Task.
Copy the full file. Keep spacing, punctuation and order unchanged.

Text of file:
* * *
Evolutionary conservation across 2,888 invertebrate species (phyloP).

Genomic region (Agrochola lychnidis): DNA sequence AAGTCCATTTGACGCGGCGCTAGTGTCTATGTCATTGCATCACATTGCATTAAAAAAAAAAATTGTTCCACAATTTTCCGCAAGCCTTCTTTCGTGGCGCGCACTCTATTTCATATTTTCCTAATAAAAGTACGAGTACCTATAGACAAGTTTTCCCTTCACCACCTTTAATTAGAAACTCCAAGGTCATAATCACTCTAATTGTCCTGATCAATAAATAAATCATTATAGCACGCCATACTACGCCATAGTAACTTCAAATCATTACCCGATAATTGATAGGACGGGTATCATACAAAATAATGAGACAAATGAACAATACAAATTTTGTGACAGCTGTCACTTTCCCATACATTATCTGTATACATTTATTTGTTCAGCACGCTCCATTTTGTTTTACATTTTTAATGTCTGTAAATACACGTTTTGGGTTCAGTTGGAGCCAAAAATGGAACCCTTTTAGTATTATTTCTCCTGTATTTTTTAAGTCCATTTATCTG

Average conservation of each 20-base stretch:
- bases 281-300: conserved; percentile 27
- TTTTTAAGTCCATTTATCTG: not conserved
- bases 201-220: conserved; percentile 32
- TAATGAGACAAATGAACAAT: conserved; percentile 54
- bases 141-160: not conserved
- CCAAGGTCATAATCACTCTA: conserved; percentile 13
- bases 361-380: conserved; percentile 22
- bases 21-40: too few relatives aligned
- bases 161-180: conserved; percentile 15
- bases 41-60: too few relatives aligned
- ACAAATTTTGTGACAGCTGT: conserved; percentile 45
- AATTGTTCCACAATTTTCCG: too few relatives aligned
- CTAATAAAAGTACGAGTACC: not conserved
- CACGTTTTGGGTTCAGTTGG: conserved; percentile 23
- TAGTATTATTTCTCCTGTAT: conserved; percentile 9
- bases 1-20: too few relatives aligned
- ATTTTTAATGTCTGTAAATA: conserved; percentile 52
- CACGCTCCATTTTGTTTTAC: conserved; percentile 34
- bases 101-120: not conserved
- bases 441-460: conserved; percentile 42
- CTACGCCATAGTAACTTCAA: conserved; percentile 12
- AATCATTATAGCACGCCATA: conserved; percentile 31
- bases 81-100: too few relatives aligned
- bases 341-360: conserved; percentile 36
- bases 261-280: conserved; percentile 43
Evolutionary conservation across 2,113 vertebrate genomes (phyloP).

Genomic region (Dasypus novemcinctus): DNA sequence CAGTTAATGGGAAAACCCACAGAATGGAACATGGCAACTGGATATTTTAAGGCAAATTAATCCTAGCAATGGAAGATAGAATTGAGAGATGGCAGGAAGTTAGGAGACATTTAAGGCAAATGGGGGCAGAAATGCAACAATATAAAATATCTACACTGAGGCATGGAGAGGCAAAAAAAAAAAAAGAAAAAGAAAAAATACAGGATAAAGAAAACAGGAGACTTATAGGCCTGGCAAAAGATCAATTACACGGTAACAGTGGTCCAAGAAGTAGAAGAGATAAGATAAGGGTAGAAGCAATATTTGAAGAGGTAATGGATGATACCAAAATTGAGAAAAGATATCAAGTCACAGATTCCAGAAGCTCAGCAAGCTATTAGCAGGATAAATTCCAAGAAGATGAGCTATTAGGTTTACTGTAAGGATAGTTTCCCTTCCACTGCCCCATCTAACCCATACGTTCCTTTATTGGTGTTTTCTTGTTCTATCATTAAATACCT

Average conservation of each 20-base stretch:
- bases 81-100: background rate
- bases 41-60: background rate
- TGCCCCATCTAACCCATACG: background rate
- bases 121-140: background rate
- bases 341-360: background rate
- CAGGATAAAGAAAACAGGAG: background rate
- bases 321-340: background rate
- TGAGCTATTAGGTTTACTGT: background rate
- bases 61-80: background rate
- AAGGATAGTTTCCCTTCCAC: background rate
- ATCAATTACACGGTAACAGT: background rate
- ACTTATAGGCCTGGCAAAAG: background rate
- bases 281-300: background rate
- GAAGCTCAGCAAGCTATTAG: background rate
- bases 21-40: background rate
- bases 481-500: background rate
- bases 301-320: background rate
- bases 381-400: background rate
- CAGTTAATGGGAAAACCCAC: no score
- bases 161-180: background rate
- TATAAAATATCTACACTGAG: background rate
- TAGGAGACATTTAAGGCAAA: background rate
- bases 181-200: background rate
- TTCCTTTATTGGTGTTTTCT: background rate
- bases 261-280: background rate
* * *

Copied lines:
Evolutionary conservation across 2,888 invertebrate species (phyloP).

Genomic region (Agrochola lychnidis): DNA sequence AAGTCCATTTGACGCGGCGCTAGTGTCTATGTCATTGCATCACATTGCATTAAAAAAAAAAATTGTTCCACAATTTTCCGCAAGCCTTCTTTCGTGGCGCGCACTCTATTTCATATTTTCCTAATAAAAGTACGAGTACCTATAGACAAGTTTTCCCTTCACCACCTTTAATTAGAAACTCCAAGGTCATAATCACTCTAATTGTCCTGATCAATAAATAAATCATTATAGCACGCCATACTACGCCATAGTAACTTCAAATCATTACCCGATAATTGATAGGACGGGTATCATACAAAATAATGAGACAAATGAACAATACAAATTTTGTGACAGCTGTCACTTTCCCATACATTATCTGTATACATTTATTTGTTCAGCACGCTCCATTTTGTTTTACATTTTTAATGTCTGTAAATACACGTTTTGGGTTCAGTTGGAGCCAAAAATGGAACCCTTTTAGTATTATTTCTCCTGTATTTTTTAAGTCCATTTATCTG

Average conservation of each 20-base stretch:
- bases 281-300: conserved; percentile 27
- TTTTTAAGTCCATTTATCTG: not conserved
- bases 201-220: conserved; percentile 32
- TAATGAGACAAATGAACAAT: conserved; percentile 54
- bases 141-160: not conserved
- CCAAGGTCATAATCACTCTA: conserved; percentile 13
- bases 361-380: conserved; percentile 22
- bases 21-40: too few relatives aligned
- bases 161-180: conserved; percentile 15
- bases 41-60: too few relatives aligned
- ACAAATTTTGTGACAGCTGT: conserved; percentile 45
- AATTGTTCCACAATTTTCCG: too few relatives aligned
- CTAATAAAAGTACGAGTACC: not conserved
- CACGTTTTGGGTTCAGTTGG: conserved; percentile 23
- TAGTATTATTTCTCCTGTAT: conserved; percentile 9
- bases 1-20: too few relatives aligned
- ATTTTTAATGTCTGTAAATA: conserved; percentile 52
- CACGCTCCATTTTGTTTTAC: conserved; percentile 34
- bases 101-120: not conserved
- bases 441-460: conserved; percentile 42
- CTACGCCATAGTAACTTCAA: conserved; percentile 12
- AATCATTATAGCACGCCATA: conserved; percentile 31
- bases 81-100: too few relatives aligned
- bases 341-360: conserved; percentile 36
- bases 261-280: conserved; percentile 43
Evolutionary conservation across 2,113 vertebrate genomes (phyloP).

Genomic region (Dasypus novemcinctus): DNA sequence CAGTTAATGGGAAAACCCACAGAATGGAACATGGCAACTGGATATTTTAAGGCAAATTAATCCTAGCAATGGAAGATAGAATTGAGAGATGGCAGGAAGTTAGGAGACATTTAAGGCAAATGGGGGCAGAAATGCAACAATATAAAATATCTACACTGAGGCATGGAGAGGCAAAAAAAAAAAAAGAAAAAGAAAAAATACAGGATAAAGAAAACAGGAGACTTATAGGCCTGGCAAAAGATCAATTACACGGTAACAGTGGTCCAAGAAGTAGAAGAGATAAGATAAGGGTAGAAGCAATATTTGAAGAGGTAATGGATGATACCAAAATTGAGAAAAGATATCAAGTCACAGATTCCAGAAGCTCAGCAAGCTATTAGCAGGATAAATTCCAAGAAGATGAGCTATTAGGTTTACTGTAAGGATAGTTTCCCTTCCACTGCCCCATCTAACCCATACGTTCCTTTATTGGTGTTTTCTTGTTCTATCATTAAATACCT

Average conservation of each 20-base stretch:
- bases 81-100: background rate
- bases 41-60: background rate
- TGCCCCATCTAACCCATACG: background rate
- bases 121-140: background rate
- bases 341-360: background rate
- CAGGATAAAGAAAACAGGAG: background rate
- bases 321-340: background rate
- TGAGCTATTAGGTTTACTGT: background rate
- bases 61-80: background rate
- AAGGATAGTTTCCCTTCCAC: background rate
- ATCAATTACACGGTAACAGT: background rate
- ACTTATAGGCCTGGCAAAAG: background rate
- bases 281-300: background rate
- GAAGCTCAGCAAGCTATTAG: background rate
- bases 21-40: background rate
- bases 481-500: background rate
- bases 301-320: background rate
- bases 381-400: background rate
- CAGTTAATGGGAAAACCCAC: no score
- bases 161-180: background rate
- TATAAAATATCTACACTGAG: background rate
- TAGGAGACATTTAAGGCAAA: background rate
- bases 181-200: background rate
- TTCCTTTATTGGTGTTTTCT: background rate
- bases 261-280: background rate